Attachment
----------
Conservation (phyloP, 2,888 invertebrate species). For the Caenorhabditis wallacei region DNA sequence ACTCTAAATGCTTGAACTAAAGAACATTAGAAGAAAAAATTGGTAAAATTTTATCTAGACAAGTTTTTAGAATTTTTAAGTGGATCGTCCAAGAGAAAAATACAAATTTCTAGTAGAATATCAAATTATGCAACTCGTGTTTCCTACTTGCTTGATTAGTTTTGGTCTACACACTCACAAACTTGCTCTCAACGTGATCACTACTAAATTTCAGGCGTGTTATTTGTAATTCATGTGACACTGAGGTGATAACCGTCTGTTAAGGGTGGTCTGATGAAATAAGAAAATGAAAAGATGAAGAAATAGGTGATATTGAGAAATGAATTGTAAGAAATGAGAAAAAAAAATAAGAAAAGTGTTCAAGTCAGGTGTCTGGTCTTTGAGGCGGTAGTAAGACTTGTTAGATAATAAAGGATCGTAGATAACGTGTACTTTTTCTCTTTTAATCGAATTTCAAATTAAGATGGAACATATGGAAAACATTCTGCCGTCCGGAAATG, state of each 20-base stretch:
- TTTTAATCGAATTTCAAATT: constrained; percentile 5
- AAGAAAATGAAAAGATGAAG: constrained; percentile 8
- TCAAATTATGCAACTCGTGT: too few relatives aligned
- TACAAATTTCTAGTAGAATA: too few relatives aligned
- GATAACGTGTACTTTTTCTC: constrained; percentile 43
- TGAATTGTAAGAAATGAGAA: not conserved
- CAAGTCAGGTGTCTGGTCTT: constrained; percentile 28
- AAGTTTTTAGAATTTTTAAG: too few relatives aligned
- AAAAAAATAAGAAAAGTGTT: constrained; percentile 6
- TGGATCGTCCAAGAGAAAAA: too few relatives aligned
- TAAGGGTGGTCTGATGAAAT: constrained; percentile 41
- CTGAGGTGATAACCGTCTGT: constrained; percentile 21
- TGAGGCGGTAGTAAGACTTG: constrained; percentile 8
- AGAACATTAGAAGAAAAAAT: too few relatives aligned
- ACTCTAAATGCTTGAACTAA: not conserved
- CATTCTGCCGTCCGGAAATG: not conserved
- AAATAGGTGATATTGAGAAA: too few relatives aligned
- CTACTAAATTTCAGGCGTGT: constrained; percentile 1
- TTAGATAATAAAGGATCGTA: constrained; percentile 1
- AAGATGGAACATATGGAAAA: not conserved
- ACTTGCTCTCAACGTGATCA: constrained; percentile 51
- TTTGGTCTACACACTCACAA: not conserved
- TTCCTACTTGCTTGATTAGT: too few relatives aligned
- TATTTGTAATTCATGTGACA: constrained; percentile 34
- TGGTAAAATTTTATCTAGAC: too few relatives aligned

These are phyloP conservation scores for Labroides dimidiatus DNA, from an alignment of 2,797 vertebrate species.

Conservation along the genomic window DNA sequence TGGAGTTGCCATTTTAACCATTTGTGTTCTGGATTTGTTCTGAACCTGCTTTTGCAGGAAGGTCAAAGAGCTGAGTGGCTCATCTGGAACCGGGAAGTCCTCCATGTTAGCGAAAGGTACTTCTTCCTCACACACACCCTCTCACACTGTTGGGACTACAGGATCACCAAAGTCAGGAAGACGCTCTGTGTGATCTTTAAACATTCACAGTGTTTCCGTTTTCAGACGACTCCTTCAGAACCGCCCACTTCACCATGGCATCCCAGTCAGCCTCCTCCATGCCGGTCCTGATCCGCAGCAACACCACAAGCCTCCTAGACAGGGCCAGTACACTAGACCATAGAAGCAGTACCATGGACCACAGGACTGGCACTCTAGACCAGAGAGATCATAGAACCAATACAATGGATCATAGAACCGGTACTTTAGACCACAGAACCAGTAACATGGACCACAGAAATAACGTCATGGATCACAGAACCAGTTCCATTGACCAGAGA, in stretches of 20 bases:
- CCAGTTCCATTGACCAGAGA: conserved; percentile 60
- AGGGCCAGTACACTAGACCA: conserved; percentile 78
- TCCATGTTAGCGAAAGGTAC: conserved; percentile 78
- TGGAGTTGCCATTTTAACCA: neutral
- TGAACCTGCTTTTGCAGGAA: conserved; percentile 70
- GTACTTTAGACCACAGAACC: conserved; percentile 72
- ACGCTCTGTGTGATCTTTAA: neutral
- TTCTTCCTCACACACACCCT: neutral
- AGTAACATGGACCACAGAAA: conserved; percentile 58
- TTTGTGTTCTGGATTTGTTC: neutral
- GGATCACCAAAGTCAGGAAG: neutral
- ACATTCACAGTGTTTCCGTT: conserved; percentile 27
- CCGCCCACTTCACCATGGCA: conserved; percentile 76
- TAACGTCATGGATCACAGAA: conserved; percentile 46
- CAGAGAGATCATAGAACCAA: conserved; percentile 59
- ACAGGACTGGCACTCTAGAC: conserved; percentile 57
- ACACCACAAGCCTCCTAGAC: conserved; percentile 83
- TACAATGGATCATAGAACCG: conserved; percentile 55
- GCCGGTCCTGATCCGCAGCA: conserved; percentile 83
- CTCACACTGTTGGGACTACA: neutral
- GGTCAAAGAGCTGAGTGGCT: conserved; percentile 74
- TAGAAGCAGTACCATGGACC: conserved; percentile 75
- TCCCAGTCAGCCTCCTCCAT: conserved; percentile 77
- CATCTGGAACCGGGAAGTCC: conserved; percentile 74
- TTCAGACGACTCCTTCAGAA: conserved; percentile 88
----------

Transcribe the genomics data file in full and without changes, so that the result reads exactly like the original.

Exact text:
Conservation (phyloP, 2,888 invertebrate species). For the Caenorhabditis wallacei region DNA sequence ACTCTAAATGCTTGAACTAAAGAACATTAGAAGAAAAAATTGGTAAAATTTTATCTAGACAAGTTTTTAGAATTTTTAAGTGGATCGTCCAAGAGAAAAATACAAATTTCTAGTAGAATATCAAATTATGCAACTCGTGTTTCCTACTTGCTTGATTAGTTTTGGTCTACACACTCACAAACTTGCTCTCAACGTGATCACTACTAAATTTCAGGCGTGTTATTTGTAATTCATGTGACACTGAGGTGATAACCGTCTGTTAAGGGTGGTCTGATGAAATAAGAAAATGAAAAGATGAAGAAATAGGTGATATTGAGAAATGAATTGTAAGAAATGAGAAAAAAAAATAAGAAAAGTGTTCAAGTCAGGTGTCTGGTCTTTGAGGCGGTAGTAAGACTTGTTAGATAATAAAGGATCGTAGATAACGTGTACTTTTTCTCTTTTAATCGAATTTCAAATTAAGATGGAACATATGGAAAACATTCTGCCGTCCGGAAATG, state of each 20-base stretch:
- TTTTAATCGAATTTCAAATT: constrained; percentile 5
- AAGAAAATGAAAAGATGAAG: constrained; percentile 8
- TCAAATTATGCAACTCGTGT: too few relatives aligned
- TACAAATTTCTAGTAGAATA: too few relatives aligned
- GATAACGTGTACTTTTTCTC: constrained; percentile 43
- TGAATTGTAAGAAATGAGAA: not conserved
- CAAGTCAGGTGTCTGGTCTT: constrained; percentile 28
- AAGTTTTTAGAATTTTTAAG: too few relatives aligned
- AAAAAAATAAGAAAAGTGTT: constrained; percentile 6
- TGGATCGTCCAAGAGAAAAA: too few relatives aligned
- TAAGGGTGGTCTGATGAAAT: constrained; percentile 41
- CTGAGGTGATAACCGTCTGT: constrained; percentile 21
- TGAGGCGGTAGTAAGACTTG: constrained; percentile 8
- AGAACATTAGAAGAAAAAAT: too few relatives aligned
- ACTCTAAATGCTTGAACTAA: not conserved
- CATTCTGCCGTCCGGAAATG: not conserved
- AAATAGGTGATATTGAGAAA: too few relatives aligned
- CTACTAAATTTCAGGCGTGT: constrained; percentile 1
- TTAGATAATAAAGGATCGTA: constrained; percentile 1
- AAGATGGAACATATGGAAAA: not conserved
- ACTTGCTCTCAACGTGATCA: constrained; percentile 51
- TTTGGTCTACACACTCACAA: not conserved
- TTCCTACTTGCTTGATTAGT: too few relatives aligned
- TATTTGTAATTCATGTGACA: constrained; percentile 34
- TGGTAAAATTTTATCTAGAC: too few relatives aligned

These are phyloP conservation scores for Labroides dimidiatus DNA, from an alignment of 2,797 vertebrate species.

Conservation along the genomic window DNA sequence TGGAGTTGCCATTTTAACCATTTGTGTTCTGGATTTGTTCTGAACCTGCTTTTGCAGGAAGGTCAAAGAGCTGAGTGGCTCATCTGGAACCGGGAAGTCCTCCATGTTAGCGAAAGGTACTTCTTCCTCACACACACCCTCTCACACTGTTGGGACTACAGGATCACCAAAGTCAGGAAGACGCTCTGTGTGATCTTTAAACATTCACAGTGTTTCCGTTTTCAGACGACTCCTTCAGAACCGCCCACTTCACCATGGCATCCCAGTCAGCCTCCTCCATGCCGGTCCTGATCCGCAGCAACACCACAAGCCTCCTAGACAGGGCCAGTACACTAGACCATAGAAGCAGTACCATGGACCACAGGACTGGCACTCTAGACCAGAGAGATCATAGAACCAATACAATGGATCATAGAACCGGTACTTTAGACCACAGAACCAGTAACATGGACCACAGAAATAACGTCATGGATCACAGAACCAGTTCCATTGACCAGAGA, in stretches of 20 bases:
- CCAGTTCCATTGACCAGAGA: conserved; percentile 60
- AGGGCCAGTACACTAGACCA: conserved; percentile 78
- TCCATGTTAGCGAAAGGTAC: conserved; percentile 78
- TGGAGTTGCCATTTTAACCA: neutral
- TGAACCTGCTTTTGCAGGAA: conserved; percentile 70
- GTACTTTAGACCACAGAACC: conserved; percentile 72
- ACGCTCTGTGTGATCTTTAA: neutral
- TTCTTCCTCACACACACCCT: neutral
- AGTAACATGGACCACAGAAA: conserved; percentile 58
- TTTGTGTTCTGGATTTGTTC: neutral
- GGATCACCAAAGTCAGGAAG: neutral
- ACATTCACAGTGTTTCCGTT: conserved; percentile 27
- CCGCCCACTTCACCATGGCA: conserved; percentile 76
- TAACGTCATGGATCACAGAA: conserved; percentile 46
- CAGAGAGATCATAGAACCAA: conserved; percentile 59
- ACAGGACTGGCACTCTAGAC: conserved; percentile 57
- ACACCACAAGCCTCCTAGAC: conserved; percentile 83
- TACAATGGATCATAGAACCG: conserved; percentile 55
- GCCGGTCCTGATCCGCAGCA: conserved; percentile 83
- CTCACACTGTTGGGACTACA: neutral
- GGTCAAAGAGCTGAGTGGCT: conserved; percentile 74
- TAGAAGCAGTACCATGGACC: conserved; percentile 75
- TCCCAGTCAGCCTCCTCCAT: conserved; percentile 77
- CATCTGGAACCGGGAAGTCC: conserved; percentile 74
- TTCAGACGACTCCTTCAGAA: conserved; percentile 88